A biography of a socialite with family connections to Amsterdam makes the case that the heiress led an adventurous life, including being held by the Nazis in World War II.
South Carolina journalist Kathryn Smith is author of “Gertie: The Fabulous Life of Gertrude Sanford Legendre, Heiress, Explorer, Socialite, Spy”
The book is published by Evening Post Books of South Carolina, headed by one of Legendre’s grandsons, Pierre Manigault. Smith said the publisher never questioned some of the less flattering stories about Legendre found in the book.
In particular, Smith wrote Legendre caused family unrest as she was “not much of a mother,” farming her two daughters out to nannies and boarding schools.
Gertie Legendre was the youngest child of Amsterdam carpet mill executive John Sanford and his wife Ethel.
Gertie was born in 1902 in Aiken, South Carolina where the Sanfords and other wealthy northerners who were fond of horse racing spent part of the winter.
Gertie grew up at the family’s New York townhouse, Bar Harbor Maine and Newport Rhode Island. She and her two siblings did spend time every year at their Amsterdam mansion on Church Street, donated by the Sanfords for use as the City Hall in 1932.
Her father inherited an estate worth an estimated $40 million when his father, Stephen Sanford, died in Amsterdam in 1913. The family operated Sanford & Sons, the older of Amsterdam’s two major carpet mills. The company merged with another firm to become Bigelow Sanford in 1929. Bigelow Sanford left Amsterdam in 1955.
Smith said Gertie’s father gave her a hunting trip to the Grand Tetons of Wyoming as a boarding school graduation gift. In Wyoming she shot an elk.
For years, she pursued big game in Africa, India, Iran and Indochina, and contributed important specimens to museums. During a family trip to England, Gertie met wealthy and handsome explorer Sidney Legendre. She and Legendre married in 1929.
Gertrude and her two siblings — Laddie (Stephen) and Janie (Sarah Jane) — were the inspiration for the Philip Barry stage play “Holiday,” which became the basis of two movies by that name, most notably a 1938 George Cukor production.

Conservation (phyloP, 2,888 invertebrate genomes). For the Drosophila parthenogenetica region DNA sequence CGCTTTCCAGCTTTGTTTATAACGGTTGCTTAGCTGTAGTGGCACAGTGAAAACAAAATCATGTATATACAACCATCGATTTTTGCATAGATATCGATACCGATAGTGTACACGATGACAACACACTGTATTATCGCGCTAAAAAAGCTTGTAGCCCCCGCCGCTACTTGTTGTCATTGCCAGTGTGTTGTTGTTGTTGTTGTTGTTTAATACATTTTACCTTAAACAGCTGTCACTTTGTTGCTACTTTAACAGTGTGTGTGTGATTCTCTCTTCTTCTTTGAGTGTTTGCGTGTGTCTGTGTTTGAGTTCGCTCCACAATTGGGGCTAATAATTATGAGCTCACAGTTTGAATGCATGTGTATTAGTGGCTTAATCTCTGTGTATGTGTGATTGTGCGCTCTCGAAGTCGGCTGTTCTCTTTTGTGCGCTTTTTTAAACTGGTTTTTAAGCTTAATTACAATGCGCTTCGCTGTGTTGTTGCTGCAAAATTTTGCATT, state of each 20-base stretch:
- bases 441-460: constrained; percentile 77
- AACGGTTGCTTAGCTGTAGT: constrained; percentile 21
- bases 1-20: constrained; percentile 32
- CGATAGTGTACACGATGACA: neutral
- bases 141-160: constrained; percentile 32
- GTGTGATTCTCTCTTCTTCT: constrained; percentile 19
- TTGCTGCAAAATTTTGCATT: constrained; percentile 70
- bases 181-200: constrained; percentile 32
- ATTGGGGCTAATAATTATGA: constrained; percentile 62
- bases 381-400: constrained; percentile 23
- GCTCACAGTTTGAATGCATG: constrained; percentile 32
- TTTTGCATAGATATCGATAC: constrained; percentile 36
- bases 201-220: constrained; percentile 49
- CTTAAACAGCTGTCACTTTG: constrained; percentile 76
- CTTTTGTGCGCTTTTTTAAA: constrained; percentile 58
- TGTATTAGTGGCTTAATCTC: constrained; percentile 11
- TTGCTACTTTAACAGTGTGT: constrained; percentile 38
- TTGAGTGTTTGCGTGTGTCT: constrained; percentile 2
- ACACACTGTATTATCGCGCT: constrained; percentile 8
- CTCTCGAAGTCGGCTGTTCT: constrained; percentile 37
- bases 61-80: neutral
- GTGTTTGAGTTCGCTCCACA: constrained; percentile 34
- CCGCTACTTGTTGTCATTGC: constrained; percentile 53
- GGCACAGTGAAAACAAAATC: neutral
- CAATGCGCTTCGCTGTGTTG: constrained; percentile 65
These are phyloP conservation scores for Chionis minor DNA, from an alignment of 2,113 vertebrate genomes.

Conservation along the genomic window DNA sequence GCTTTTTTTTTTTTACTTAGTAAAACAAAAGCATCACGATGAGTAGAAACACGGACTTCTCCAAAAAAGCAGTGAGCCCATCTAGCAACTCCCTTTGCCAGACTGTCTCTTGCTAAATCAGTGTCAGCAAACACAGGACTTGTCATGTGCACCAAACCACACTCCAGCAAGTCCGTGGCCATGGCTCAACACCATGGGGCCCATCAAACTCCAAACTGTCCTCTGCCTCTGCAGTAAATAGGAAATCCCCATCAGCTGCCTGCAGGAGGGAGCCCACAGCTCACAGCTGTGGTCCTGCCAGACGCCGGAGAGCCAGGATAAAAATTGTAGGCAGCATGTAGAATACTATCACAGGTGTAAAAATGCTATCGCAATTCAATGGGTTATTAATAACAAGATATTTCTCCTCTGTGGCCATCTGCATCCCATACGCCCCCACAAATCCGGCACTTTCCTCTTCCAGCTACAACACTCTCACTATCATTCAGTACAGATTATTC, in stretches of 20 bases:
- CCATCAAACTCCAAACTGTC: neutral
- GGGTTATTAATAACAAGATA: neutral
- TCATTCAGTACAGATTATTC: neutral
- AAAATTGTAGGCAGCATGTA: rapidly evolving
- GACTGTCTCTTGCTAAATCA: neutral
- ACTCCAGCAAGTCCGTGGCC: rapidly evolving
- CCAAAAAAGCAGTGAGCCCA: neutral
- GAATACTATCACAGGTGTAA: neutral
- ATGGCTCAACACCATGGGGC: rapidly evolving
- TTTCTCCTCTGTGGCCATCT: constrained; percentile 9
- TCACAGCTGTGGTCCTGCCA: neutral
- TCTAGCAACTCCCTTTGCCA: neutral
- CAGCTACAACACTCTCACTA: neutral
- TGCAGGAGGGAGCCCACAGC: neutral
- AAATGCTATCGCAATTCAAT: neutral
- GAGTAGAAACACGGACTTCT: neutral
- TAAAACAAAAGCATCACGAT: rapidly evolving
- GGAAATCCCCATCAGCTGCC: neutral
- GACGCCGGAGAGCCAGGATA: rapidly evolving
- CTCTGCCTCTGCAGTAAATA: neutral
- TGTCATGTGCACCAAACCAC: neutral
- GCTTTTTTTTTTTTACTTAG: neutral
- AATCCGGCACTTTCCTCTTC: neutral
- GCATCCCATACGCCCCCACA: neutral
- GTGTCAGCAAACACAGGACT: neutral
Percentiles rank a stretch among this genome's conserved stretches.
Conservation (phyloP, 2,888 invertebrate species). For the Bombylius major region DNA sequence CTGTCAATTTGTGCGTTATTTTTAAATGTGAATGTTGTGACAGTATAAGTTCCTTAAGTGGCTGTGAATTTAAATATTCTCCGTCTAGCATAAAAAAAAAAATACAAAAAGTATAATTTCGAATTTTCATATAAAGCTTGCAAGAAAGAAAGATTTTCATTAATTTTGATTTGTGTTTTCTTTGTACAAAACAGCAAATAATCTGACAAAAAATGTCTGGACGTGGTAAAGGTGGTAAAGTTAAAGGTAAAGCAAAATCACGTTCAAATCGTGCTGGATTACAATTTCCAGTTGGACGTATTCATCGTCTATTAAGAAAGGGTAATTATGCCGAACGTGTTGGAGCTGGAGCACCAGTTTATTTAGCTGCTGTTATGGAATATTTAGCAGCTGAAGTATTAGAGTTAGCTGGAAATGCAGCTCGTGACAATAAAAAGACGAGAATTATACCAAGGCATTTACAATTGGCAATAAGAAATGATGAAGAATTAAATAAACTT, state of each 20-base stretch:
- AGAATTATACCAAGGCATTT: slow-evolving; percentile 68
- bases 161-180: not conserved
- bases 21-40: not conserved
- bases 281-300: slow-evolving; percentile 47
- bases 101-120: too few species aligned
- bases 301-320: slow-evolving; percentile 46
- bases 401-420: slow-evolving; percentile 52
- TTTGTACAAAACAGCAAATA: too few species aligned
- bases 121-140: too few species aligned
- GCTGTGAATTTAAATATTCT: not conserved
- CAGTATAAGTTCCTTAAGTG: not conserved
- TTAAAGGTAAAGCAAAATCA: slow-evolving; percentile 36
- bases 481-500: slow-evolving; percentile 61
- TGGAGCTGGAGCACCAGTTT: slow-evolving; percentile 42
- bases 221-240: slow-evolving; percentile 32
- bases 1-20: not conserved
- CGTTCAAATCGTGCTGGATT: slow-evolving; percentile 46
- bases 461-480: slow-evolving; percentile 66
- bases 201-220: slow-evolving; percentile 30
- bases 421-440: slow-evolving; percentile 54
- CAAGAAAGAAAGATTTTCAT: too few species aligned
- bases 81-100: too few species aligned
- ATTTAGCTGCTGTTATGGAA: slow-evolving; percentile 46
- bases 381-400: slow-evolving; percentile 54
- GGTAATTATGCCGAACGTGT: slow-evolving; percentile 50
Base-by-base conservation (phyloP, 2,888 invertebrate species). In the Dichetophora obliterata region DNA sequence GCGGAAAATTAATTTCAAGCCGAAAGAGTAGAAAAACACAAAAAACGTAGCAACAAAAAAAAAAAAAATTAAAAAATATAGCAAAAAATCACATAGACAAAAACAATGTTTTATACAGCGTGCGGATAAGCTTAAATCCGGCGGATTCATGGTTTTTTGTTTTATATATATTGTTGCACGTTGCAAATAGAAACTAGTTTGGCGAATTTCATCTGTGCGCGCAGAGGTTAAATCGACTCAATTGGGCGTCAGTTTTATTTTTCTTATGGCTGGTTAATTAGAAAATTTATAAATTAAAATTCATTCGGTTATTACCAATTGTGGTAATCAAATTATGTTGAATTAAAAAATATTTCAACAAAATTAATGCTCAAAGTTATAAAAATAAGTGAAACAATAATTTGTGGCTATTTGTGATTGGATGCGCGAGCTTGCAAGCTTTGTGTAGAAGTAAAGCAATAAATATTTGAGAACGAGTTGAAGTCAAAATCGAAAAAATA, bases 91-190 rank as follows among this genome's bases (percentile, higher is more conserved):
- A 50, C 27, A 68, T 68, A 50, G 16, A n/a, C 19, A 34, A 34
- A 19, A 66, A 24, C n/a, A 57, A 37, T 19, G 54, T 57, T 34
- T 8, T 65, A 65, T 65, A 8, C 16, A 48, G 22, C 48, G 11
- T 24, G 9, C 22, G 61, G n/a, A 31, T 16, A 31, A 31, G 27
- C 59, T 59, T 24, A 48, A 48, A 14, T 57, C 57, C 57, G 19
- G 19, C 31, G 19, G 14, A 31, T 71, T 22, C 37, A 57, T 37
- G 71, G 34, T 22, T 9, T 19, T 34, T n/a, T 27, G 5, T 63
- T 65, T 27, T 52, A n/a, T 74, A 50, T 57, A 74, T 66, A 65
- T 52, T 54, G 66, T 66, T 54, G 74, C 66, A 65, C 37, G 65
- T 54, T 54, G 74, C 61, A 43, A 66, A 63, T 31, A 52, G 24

The movie character Linda Seton, played by Katharine Hepburn in Cukor’s film, is a strong willed woman based on Gertie.
In World War II, Gertie’s husband served in the U.S. Navy, primarily in Hawaii. Gertie served in Washington, London and Paris with America’s Office for Strategic Services (OSS), predecessor of the Central Intelligence Agency.
She was not a spy in the field but worked in the OSS offices.
In 1944 Gertie and two colleagues in Paris drove to see the front lines. She and her companions were captured by German soldiers in Luxembourg.
Smith said Gertie was held and interrogated by the Nazis for six months. She finally escaped and boarded a train to Switzerland. The train stopped short of the border. As she dashed to the frontier, a German guard ordered her to halt or be shot. She kept going and reached the border unharmed.
In Switzerland Smith said Gertie was debriefed by Allen Dulles, future head of the CIA.
Gertie’s husband died of a heart attack in 1948. Gertrude remarried for a few years then had an active social life until 2000, passing on at 97.
She continued living at a home she and Sidney had purchased called Medway, a historic plantation near Charleston, South Carolina.
She also established an environmental trust and wrote two autobiographies. Medway today is still privately owned.
Smith’s book contains pictures of the Amsterdam Sanfords which Gertie donated to the collections at the College of Charleston.
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